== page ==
Laos has reported relatively low numbers of COVID-19 cases. However, Lao people have still been significantly impacted by both national and international measures to prevent the transmission of coronavirus. Education is one of the services that has been impacted by these measures.
Schools were first closed in Laos following a government order on March 18, 2020, impacting 1.7 million students across the country, enrolled for the 2019-2020 school year in primary, secondary, tertiary, and vocational schools. Schools partially reopened on May 1, 20201, and schools recently fully reopened on September 2, 2020 with handwashing basins, soap and face masks, and 3m distancing between desks2. UNESCO has supported the reopening of schools through the development of a framework for reopening.3
While school closures have been relatively short, the impact on Laotian students has been high, due to significant pre-existing inequalities in access to education. Despite a predominantly rural population, rural schools suffer from a lack of learning resources, poor school facilities, and few qualified teachers, especially regarding digital literacy. At least 25% of schools do not have handwashing facilities. Natural disasters have exacerbated these inequalities.4
While at-home learning has been supported by online learning around the world, the reality for many Laotians is that they do not have the internet or the tools to access this platform. Internet penetration, though higher than before, remains under 50%.
Thus, as stated by UNICEF, a blend of print, TV, radio and online platforms are necessary to support at-home learning, accompanied by support to teachers and parents/caregivers.5 Yet, the success of these tools still represents an ideal scenario, given inequalities in access to education and relevant tools as mentioned above for marginalized populations in Lao PDR, which are primarily the rural poor, Indigenous Peoples and ethnic minorities, and women.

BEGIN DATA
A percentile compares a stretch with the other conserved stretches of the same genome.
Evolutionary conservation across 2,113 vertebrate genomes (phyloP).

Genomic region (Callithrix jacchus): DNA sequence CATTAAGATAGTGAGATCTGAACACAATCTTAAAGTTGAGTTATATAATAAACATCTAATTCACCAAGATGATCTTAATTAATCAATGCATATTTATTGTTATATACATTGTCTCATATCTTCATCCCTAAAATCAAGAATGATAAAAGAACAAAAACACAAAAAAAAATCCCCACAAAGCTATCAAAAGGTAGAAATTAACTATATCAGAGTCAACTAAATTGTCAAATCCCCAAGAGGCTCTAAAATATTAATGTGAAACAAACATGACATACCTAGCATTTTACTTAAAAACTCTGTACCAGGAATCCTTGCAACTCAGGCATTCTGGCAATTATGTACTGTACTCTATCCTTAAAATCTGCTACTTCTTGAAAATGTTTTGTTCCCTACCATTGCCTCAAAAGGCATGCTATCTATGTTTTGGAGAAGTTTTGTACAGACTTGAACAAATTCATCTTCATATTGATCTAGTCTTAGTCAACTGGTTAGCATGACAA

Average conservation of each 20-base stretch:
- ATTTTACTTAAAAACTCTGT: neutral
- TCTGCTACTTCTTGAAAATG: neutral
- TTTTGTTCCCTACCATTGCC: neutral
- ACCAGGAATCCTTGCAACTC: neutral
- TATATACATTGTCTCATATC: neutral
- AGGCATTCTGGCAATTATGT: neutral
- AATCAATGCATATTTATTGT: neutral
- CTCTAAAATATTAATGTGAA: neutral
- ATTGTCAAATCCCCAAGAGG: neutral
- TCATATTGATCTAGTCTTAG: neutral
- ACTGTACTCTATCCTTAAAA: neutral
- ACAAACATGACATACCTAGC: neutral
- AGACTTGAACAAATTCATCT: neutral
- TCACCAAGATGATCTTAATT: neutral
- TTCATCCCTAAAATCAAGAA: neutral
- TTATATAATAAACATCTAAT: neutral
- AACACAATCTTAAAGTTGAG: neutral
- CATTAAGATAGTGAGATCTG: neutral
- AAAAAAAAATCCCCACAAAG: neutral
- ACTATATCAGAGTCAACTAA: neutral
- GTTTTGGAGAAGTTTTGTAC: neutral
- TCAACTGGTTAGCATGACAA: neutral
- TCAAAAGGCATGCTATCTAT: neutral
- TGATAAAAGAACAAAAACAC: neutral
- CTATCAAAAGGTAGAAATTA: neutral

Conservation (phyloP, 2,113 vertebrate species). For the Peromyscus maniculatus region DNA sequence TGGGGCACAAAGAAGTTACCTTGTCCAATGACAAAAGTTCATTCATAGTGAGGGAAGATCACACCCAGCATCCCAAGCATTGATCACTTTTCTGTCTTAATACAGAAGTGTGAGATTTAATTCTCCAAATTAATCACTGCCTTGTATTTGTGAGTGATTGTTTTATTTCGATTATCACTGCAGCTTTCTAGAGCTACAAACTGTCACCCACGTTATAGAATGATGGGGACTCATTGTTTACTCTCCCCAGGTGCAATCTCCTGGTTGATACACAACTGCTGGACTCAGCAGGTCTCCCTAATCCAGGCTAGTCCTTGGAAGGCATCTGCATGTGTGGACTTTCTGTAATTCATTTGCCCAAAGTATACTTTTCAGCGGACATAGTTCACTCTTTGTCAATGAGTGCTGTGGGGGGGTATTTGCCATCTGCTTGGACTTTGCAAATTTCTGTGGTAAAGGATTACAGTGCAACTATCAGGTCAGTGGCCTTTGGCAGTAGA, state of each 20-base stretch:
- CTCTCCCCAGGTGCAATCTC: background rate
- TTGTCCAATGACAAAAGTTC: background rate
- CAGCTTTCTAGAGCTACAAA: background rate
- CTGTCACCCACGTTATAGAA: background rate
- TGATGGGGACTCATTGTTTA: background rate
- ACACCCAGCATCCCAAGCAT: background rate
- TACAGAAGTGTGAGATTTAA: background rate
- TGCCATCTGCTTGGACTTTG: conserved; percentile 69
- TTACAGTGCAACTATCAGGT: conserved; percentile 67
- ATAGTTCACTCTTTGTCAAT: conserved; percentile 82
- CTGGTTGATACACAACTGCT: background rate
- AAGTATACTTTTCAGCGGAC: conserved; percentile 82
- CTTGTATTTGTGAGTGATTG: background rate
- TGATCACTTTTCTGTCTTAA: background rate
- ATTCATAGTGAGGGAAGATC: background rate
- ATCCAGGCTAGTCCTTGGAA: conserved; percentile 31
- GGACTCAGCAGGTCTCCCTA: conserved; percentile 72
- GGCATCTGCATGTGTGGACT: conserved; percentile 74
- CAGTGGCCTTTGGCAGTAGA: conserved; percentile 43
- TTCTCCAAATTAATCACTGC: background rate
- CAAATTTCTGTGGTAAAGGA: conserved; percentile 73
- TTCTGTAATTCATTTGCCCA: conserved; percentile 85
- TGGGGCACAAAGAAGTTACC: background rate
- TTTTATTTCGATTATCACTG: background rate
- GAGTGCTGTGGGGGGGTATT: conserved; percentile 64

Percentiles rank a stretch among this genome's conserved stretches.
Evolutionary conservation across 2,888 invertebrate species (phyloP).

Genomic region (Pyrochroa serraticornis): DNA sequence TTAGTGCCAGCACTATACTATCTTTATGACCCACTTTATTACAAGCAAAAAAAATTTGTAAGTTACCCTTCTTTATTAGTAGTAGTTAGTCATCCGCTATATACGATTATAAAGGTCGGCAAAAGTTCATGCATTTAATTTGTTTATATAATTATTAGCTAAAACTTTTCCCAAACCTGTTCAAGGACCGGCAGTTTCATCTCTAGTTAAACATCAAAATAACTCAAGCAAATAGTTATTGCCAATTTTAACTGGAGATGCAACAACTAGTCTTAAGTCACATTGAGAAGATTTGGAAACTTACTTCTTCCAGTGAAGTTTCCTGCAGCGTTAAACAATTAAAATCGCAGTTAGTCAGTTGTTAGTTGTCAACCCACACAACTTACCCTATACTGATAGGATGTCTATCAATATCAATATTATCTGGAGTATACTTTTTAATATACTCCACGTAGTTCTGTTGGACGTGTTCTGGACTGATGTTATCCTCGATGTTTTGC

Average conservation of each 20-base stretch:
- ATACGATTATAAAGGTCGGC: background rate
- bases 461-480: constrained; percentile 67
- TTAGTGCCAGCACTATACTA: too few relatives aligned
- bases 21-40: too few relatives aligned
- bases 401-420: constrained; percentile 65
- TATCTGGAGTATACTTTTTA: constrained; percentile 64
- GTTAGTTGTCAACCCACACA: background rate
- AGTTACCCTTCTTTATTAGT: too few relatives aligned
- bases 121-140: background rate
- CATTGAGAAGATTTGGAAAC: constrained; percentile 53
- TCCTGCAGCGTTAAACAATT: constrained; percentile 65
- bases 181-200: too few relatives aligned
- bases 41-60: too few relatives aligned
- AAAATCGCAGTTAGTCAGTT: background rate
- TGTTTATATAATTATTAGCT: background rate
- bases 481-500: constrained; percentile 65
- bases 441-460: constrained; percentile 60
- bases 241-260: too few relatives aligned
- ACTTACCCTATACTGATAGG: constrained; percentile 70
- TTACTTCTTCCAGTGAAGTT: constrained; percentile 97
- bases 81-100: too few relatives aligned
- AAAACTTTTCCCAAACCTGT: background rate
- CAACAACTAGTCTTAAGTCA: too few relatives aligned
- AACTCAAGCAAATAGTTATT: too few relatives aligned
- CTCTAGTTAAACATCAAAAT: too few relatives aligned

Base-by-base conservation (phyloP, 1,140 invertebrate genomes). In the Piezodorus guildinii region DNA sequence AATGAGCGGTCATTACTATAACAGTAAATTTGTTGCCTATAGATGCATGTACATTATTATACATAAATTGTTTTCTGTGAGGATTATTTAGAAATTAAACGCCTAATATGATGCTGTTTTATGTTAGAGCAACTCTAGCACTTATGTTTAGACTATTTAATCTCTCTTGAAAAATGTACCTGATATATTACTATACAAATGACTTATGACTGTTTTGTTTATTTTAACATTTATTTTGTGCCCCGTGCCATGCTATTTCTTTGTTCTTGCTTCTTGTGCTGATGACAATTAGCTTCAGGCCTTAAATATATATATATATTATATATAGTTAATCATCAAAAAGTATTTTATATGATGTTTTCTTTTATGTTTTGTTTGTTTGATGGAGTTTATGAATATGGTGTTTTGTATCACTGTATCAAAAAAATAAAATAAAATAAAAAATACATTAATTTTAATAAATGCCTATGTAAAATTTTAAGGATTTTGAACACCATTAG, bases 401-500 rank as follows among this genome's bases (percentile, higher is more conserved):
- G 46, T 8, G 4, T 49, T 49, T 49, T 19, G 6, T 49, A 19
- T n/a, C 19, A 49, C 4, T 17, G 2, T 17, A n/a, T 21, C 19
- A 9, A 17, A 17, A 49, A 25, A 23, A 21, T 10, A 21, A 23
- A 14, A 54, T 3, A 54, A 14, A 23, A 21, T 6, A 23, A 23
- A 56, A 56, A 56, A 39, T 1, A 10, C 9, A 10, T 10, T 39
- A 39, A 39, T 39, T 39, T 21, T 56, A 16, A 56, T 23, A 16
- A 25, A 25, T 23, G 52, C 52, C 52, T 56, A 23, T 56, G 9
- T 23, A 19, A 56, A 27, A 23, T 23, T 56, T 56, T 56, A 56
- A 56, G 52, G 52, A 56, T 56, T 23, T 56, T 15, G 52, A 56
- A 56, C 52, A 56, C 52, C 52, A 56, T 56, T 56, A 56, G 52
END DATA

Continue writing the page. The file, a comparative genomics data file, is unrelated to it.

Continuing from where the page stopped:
COVID-19 measures have highlighted these inequalities, especially as the affected populations are more vulnerable to economic uncertainty and less resilient to sudden change. In particular, education has typically been seen as a tool to support vulnerable children, especially girls, who are especially vulnerable to gender-based violence, child and forced marriage, child labour, human trafficking, and other abuses. For example, it is expected that child marriage, which predominantly impacts poor rural girls, will increase due to the economic downturn associated with COVID-19, as well as resulting from lockdown pregnancies preventing girls from returning back to school.6 Furthermore, an increase in child online abuse has been reported around the Southeast Asia region, leading activists to speak up about the issue.7
Despite guarantees in the Laotian constitution regarding education, as well as some relevant policies, equal access to education in Lao PDR remains a work in progress. The country has been working on localizing the Sustainable Development Goals, with SDG 4 Quality Education indicators incorporated into the 8th Five-Year National Socio-Economic Development Plan. While data still lacks, available data suggests that more needs to be done, especially for the rural poor. With the difficulties caused by COVID-19, access to quality education in Lao PDR will surely be an area that will need greater support.
- 1. UNICEF. 2020. Lao PDR Education COVID-19 Response Plan. Accessed September 15, 2020.
- 2. Xinhua Net. 2020. Laos kicks off new school year amid effective COVID-19 control. Accessed September 15, 2020.
- 3. UNESCO. 2020. Framework for reopening schools. Accessed September 14, 2020.
- 4. UNICEF. 2020. Lao PDR Education COVID-19 Response Plan. Accessed September 15, 2020.
- 5. Ibid.
- 6. Harriet Grant. 2020. Why Covid school closures are making girls marry early. Accessed September 14, 2020.
- 7. Michael Sullivan. 2020. Child Sex Abuse Livestreams Increase During Coronavirus Lockdowns. Accessed September 14, 2020.